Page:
Sen. Bill Nelson asks the Labor Department to look into Florida's unemployment benefits program following a New York Times article. (Photo via Senate Democrats)

Sen. Bill Nelson asks the Labor Department to look into Florida’s unemployment benefits program following a New York Times article. (Photo via Senate Democrats)

By Ashley Lopez
Florida Center for Investigative Reporting

Once again, Sen. Bill Nelson, D-Florida, has asked federal officials to look into Florida’s troubled unemployment benefits system.

In October, the state launched a new $63 million website that has been riddled with problems and has kept many unemployed Floridians from receiving jobless benefits.

Following the site’s bungled launch, Nelson asked a federal agency to look into what was going on.

This week, Nelson repeated his request.

According to The Tampa Bay Times:

“Any continued problems in processing unemployment claims only delays financial help to those who need it most due to misfortune,” Nelson said in a letter to U.S. Department of Labor Secretary Thomas E. Perez. “I would appreciate hearing back to you by Jan. 14.” [sic]

Nelson first asked Perez to investigate Florida’s Department of Economic Opportunity’s Oct. 15 launch of the CONNECT web on Oct. 30. By then, thousands of recipients complained they couldn’t log on or contact DEO employees for help.

In Tuesday’s letter, Nelson says Perez told him then that the DEO promised that the website’s unresolved issues would be “fixed and the system stabilized by mid-to-late December.”

“You also noted, ‘should we learn any additional information suggesting that Florida’s issues are not being resolved, we will work with DEO to ensure the state is employing methods of administration that result in unemployment benefits being paid when due,’” Nelson said in the letter.

Part of Nelson’s impetus to check-in with the Labor Department again was a front page New York Times article about problems with state unemployment benefits websites around the country.

In The New York Times article, Florida was a key example of “how a lack of funding in many states and a shortage of information technology specialists in public service jobs routinely lead to higher costs, botched systems and infuriating technical problems that fall hardest on the poor, the jobless and the neediest.”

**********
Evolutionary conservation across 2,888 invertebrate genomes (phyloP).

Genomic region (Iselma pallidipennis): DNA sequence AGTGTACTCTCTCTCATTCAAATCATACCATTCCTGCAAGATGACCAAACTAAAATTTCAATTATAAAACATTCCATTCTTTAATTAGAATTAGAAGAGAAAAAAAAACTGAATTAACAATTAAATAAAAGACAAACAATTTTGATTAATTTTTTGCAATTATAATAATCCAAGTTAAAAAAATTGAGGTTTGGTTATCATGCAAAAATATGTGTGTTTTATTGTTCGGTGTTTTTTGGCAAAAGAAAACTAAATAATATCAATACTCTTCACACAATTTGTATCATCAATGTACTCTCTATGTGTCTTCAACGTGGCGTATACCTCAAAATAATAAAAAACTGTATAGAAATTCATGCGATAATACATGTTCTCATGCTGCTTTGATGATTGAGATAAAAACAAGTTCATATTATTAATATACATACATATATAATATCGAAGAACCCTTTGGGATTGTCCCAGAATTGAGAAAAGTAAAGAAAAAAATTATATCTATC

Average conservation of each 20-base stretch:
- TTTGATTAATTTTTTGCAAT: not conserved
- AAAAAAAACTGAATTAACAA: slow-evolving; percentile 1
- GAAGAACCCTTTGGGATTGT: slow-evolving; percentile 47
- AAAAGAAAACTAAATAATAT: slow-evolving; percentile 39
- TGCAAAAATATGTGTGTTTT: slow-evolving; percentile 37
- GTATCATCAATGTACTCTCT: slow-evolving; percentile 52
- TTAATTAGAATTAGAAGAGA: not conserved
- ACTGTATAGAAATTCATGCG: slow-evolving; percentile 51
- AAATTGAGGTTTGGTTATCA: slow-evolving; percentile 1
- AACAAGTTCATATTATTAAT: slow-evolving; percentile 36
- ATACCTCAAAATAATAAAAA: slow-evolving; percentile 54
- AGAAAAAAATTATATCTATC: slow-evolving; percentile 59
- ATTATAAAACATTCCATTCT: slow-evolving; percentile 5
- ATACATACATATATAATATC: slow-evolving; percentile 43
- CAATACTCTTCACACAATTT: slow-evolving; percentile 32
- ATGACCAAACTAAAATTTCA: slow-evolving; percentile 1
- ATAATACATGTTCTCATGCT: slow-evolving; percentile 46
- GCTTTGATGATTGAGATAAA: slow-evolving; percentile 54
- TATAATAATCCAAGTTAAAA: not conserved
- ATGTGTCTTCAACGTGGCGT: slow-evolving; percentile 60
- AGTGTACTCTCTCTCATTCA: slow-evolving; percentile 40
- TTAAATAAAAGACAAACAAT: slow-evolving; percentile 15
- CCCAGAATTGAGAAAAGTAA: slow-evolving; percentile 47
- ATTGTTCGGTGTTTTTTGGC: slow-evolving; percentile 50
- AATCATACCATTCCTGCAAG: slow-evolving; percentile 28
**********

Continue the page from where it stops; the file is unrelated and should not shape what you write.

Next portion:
Florida’s website trouble stems from a 2011 law that required people to sign up online for unemployment benefits. Before the law, 40 percent of the applications were done by phone.

In April, in response to a complaint by the nonprofit Florida Legal Services, the federal Department of Labor found that the online requirement violated the civil rights of people with language barriers and disabilities. The Florida Department of Economic Opportunity lashed back, accusing the federal agency of being overly politicized.

The state agency’s website shows more than 78,000 calls came in to the customer service center last Thursday alone. Of those, fewer than 6,500 callers spoke with a representative. More than 300 customer service representatives and claims adjudicators will be hired in the coming months, the agency said last week.

The department blamed its vendor, Deloitte Consulting, which was also responsible for the projects in California and Massachusetts. The agency issued $6 million in penalties against the company, withheld a $3 million payment and on Dec. 23 began fining it $15,000 a day until the problems are fixed.

After weeks of fines and ongoing media coverage of the website’s human toll, the state has decided to look to another contractor to fix the issues.

According to The Orlando Sentinel, “the state said it hoped the contractor – Paris-based Capgemini – would be on the job by the end of the week” – a signal state officials are giving up on Deloitte.